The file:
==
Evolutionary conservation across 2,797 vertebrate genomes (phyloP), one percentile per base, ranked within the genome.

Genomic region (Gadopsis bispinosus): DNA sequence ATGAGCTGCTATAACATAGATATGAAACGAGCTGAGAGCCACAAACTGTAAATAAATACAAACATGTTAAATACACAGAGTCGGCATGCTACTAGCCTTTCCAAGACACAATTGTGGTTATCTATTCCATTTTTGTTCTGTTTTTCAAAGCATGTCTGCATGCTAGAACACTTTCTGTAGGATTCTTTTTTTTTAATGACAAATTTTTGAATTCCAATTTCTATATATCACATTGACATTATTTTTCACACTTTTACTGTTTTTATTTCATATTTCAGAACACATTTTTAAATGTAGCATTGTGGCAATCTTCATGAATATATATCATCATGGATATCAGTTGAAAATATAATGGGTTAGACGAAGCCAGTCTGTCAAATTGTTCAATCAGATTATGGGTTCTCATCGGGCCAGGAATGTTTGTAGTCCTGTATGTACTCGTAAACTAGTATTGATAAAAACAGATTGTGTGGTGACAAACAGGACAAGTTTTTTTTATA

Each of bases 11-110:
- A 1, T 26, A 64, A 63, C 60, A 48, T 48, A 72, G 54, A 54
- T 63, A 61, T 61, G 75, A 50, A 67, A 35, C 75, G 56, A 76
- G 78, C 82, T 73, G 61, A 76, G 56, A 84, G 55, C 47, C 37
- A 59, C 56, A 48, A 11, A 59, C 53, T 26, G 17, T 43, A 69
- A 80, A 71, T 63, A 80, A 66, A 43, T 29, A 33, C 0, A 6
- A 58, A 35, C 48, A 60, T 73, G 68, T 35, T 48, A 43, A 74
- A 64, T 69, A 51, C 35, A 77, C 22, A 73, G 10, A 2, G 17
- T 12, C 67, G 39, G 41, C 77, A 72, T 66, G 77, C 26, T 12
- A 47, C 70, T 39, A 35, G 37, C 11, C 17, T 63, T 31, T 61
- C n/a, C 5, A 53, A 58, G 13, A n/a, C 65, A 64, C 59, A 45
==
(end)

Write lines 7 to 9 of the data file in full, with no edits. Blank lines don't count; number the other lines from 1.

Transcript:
- A 59, C 56, A 48, A 11, A 59, C 53, T 26, G 17, T 43, A 69
- A 80, A 71, T 63, A 80, A 66, A 43, T 29, A 33, C 0, A 6
- A 58, A 35, C 48, A 60, T 73, G 68, T 35, T 48, A 43, A 74